2001 Conference Proceedings

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USING THE BRAILLE LITE TO STUDY FOREIGN LANGUAGES

Gaylen Kapperman
gkapperman@niu.edu
gkapperman@niu.edu 
Jodi Sticken>
jsticken@niu.edu 
Department of Teacher Education
Northern Illinois University
DeKalb, IL 60115

Introduction

The study of foreign languages by American students who are blind presents a major difficulty in the production of written work for sighted teachers who do not read braille. The following paragraphs describe a strategy for blind students to accomplish this task using the Braille Lite (B-Lite), a portable device in which synthetic speech and braille are combined.

The following description is limited to German, French, and Spanish, although this same strategy could be used with other languages which use the Latin alphabet and whose accented letters are represented in the ASCII character set.

Connecting the B-Lite to a printer

The B-Lite can be connected to most inkprint printers using a regular parallel cable. The printing commands are described in the printing section of the B-Lite Help File.

The Braille Lite can be connected to most braille embossers. In order for the special symbols included in the foreign language to be embossed properly, that language must be selected in the embosser. If a particular braille embosser does not have the capability of brailling languages other than English, the student will not be able to use this strategy to produce accurate copies which contain the special symbols.

Creating the proper file

Following are instructions for creating a file which will print an accurate version of a document written in German, French, or Spanish.

To input foreign languages using American English braille, the symbols are brailled in Grade I braille. Because computer braille code characters are used, braille contractions cannot be used. All inputted characters are comprised of the 26 letters of the alphabet plus the special accented letters and the punctuation marks in the computer code. Special symbols for accented letters and punctuation are used; consult Braille formats: Principles of print to braille transcription (1997) for guidance in carrying out these procedures.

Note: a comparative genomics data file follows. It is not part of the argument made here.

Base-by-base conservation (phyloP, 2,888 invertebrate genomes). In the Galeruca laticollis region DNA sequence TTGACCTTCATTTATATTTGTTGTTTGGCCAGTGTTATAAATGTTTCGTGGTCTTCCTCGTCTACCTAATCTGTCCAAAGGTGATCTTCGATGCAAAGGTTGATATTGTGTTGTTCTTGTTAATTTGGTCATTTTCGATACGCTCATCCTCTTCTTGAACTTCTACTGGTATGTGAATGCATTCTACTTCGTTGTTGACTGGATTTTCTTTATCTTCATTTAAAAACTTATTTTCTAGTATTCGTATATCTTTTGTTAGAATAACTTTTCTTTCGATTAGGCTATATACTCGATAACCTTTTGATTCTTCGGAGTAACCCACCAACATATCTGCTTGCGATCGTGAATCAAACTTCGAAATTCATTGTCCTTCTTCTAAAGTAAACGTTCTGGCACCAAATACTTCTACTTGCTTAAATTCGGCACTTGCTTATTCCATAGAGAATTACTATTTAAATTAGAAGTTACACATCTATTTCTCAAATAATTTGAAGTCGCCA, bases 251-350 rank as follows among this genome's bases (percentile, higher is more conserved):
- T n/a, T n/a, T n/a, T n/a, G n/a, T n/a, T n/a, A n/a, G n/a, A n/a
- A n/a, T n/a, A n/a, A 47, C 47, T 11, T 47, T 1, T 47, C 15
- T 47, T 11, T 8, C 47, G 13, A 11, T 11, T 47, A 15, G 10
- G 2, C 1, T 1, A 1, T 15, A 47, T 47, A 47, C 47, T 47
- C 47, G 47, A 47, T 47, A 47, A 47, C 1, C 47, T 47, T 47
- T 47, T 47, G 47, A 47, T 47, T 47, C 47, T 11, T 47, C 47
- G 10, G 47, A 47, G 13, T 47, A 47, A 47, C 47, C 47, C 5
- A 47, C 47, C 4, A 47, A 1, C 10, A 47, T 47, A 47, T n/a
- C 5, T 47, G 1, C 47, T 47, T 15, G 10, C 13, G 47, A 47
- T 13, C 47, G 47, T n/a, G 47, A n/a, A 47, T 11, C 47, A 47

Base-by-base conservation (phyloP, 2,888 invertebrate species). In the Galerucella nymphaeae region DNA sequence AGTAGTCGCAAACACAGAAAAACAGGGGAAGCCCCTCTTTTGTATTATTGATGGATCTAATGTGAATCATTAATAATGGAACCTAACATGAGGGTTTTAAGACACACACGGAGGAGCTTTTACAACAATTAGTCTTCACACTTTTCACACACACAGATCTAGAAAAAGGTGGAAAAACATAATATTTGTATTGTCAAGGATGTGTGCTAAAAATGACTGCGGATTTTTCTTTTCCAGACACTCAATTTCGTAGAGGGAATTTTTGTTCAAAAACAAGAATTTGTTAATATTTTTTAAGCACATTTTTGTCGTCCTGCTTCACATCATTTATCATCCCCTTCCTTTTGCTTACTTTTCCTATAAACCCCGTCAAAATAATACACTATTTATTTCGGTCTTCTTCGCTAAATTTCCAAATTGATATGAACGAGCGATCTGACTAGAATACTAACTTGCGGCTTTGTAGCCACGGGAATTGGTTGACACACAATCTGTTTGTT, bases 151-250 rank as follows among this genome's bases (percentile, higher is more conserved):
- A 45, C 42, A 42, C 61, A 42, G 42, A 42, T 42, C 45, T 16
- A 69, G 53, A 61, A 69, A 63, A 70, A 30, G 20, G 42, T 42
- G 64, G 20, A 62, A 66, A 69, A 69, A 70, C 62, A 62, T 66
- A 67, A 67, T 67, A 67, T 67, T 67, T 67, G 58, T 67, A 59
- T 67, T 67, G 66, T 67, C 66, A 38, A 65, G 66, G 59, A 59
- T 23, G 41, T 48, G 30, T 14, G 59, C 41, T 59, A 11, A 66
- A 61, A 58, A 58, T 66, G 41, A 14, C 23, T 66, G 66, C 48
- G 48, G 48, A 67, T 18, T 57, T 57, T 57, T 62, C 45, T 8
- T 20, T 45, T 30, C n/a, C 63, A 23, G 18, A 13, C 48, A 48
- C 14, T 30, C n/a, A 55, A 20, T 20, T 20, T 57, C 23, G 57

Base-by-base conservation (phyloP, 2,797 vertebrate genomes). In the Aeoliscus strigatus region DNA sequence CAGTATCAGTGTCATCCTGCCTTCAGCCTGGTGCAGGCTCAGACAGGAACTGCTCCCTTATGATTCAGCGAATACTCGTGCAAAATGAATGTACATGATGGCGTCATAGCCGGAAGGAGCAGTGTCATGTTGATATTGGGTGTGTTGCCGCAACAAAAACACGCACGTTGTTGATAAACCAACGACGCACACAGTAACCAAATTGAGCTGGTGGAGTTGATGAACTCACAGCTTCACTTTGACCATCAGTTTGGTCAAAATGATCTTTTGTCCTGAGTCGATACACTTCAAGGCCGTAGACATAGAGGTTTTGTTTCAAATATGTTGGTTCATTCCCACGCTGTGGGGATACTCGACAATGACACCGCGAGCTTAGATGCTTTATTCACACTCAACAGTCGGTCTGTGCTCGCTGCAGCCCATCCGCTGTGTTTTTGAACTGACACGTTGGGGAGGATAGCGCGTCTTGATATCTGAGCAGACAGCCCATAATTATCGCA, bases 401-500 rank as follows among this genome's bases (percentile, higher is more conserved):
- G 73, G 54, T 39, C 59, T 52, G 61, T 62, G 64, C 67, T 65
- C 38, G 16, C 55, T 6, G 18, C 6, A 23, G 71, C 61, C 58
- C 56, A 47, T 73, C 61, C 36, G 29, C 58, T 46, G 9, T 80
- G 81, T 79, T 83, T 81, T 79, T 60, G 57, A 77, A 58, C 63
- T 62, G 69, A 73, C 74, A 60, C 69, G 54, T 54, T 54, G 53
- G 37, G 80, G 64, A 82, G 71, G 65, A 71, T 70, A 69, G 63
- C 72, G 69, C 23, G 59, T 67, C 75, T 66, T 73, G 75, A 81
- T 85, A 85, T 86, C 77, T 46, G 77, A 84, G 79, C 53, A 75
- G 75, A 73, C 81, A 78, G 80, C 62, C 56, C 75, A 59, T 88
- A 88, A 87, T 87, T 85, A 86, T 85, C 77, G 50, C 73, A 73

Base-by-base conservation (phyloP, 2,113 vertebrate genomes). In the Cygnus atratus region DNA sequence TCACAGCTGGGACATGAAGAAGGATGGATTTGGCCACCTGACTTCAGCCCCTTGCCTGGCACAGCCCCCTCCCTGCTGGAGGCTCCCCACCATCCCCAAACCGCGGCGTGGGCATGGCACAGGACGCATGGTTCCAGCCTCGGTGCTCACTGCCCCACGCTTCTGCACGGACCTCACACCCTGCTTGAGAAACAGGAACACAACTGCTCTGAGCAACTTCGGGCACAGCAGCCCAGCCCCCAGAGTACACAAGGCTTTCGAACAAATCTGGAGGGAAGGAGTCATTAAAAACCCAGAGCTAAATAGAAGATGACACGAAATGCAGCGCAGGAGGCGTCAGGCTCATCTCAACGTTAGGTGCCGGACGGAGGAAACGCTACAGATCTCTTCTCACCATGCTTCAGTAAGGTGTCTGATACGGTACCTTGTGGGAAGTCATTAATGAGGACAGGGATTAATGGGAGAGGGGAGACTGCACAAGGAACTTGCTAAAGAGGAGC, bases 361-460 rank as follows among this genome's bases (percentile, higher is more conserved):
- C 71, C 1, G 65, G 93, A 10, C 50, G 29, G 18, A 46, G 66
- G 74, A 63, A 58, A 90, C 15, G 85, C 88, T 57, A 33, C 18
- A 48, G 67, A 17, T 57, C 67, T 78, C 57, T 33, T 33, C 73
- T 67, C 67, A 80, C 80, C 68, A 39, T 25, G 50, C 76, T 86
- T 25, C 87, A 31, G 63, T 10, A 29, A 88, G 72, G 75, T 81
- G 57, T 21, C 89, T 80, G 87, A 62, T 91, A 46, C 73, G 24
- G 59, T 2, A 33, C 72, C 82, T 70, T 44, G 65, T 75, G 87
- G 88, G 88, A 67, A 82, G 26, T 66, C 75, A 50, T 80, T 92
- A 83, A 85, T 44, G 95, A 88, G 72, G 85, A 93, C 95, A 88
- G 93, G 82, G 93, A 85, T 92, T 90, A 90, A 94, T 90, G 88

Dot 6 cannot be used for the capitalization sign. For capital letters, braille u-chord followed by the letter that is to be printed in uppercase. To print an entire word or series of words in uppercase, braille two u-chords followed by the letters that are intended to be in uppercase. To end "continuous uppercase", immediately follow the last letter with q-chord.

To input any special characters found in the ASCII set, first press the alt command, dots 3-5-chord, followed by the ASCII number which has been assigned to the special character using computer braille code numbers. That sequence is followed by e-chord, after which the B-Lite will announce the character which has been inputted.

An example follows regarding how to braille the word, Fraulein (German for young lady), with an umlaut (2 dots) over the letter, a.

Press u-chord followed by the letter, f, causing the letter, f, to be capitalized. Braille the letter, r. Next, invoke the routine to input a special character (the a umlaut): Press dots 3-5-chord (alt) followed with the number, 132, in the lower portion of the cell. End the sequence with an e-chord; the B-Lite will announce, "a umlaut." Braille the remaining letters: u, l, e, i, and n; do not use the contraction for (in). When this file is sent to a printer, the word will be printed properly and anyone who can read German will be able to interpret it without difficulty.

When reading words letter by letter, the characters will be spoken and the word will also be displayed, including special symbols, in correct braille on the refreshable braille display. A dot 7 appears on the braille display to indicate uppercase letters if the eight-dot mode parameter is turned on in the Status Menu. Corrections of any special characters can be accomplished by placing the cursor over the special symbol, invoking the overwrite command (ow-chord), followed with the entire sequence to input the replacement symbol, beginning with dots 3-5-chord, followed by the new ASCII number, followed by e-chord.